We view the recent market weakness as a normal consolidation of recent gains. This backing and filling process is normal in the context of a bull market. It will alleviate some excess and build a better foundation which will make the next leg higher sustainable.

Our belief is that this corrective action will be relatively short lived and shallow but, there is a much simpler reason to stay long stocks: improving fundamentals. So far this quarter corporate earnings announcements have averaged a top line (revenue) increase of 5% and 9.7% growth of earnings per share. GDP growth at 4% in the second quarter more than retraced the weakness in the first quarter. In time, the fundamentals always win. Companies have been able to leverage earnings per share and we expect improved economic growth that will create an increase in capital expenditure. We remain bullish and would recommend avoiding emotional decisions.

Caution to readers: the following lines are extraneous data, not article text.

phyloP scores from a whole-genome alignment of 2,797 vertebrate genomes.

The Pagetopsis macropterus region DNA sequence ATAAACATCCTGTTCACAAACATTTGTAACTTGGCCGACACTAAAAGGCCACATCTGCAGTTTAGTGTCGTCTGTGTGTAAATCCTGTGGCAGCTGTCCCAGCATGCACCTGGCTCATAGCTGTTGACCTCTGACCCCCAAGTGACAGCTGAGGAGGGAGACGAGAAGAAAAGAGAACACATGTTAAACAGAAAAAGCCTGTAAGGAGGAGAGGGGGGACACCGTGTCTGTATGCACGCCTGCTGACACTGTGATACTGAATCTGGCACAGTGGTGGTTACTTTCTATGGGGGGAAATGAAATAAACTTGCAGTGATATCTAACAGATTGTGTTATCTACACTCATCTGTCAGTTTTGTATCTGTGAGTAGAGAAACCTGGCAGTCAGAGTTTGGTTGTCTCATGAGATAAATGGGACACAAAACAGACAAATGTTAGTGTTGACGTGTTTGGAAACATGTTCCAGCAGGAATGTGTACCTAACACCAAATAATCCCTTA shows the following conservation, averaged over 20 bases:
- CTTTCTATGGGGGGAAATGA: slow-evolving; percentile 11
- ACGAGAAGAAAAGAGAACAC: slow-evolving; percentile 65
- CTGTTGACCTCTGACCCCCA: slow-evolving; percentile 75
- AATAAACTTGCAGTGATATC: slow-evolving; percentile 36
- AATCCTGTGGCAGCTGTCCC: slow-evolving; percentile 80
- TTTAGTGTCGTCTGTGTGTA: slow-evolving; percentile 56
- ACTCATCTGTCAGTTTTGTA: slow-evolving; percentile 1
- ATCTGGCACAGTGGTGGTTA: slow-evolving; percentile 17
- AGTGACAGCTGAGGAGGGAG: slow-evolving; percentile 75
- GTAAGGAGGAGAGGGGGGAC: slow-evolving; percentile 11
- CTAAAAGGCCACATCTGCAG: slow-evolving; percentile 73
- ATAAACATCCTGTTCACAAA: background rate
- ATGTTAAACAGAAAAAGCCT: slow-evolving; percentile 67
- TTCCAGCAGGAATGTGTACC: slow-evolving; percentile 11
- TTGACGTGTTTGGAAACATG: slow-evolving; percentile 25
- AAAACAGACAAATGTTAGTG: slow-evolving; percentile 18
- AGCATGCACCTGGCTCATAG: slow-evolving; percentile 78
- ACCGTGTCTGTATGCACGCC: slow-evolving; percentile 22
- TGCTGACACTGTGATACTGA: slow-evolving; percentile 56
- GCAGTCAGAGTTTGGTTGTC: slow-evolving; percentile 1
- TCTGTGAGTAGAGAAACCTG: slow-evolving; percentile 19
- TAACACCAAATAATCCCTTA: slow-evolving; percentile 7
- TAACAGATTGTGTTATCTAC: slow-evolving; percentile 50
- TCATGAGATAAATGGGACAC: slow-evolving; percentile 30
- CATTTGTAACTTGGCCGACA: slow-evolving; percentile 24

Interesting stat: Since 1990, when the VIX (Volatility Index) spikes more than 50 percent off its 63-day low, and the S&P 500 is above its 200-day moving average, as it is now, the S&P 500’s performance has been more than twice its average performance over the next one and two quarters.

According to Ari Wald, a well-regarded technician, the VIX is flashing a big “buy” sign. But it gets even better for the bulls. That’s because in the few instances that this phenomenon has happened since 1990 (S&P 500 above its 200-day moving average, VIX spikes of 50 percent or more), the forward average performance of the S&P 500 13 weeks, 26 weeks and 52 weeks out has been a respective 4.6 percent, 9.1 percent and 13 percent.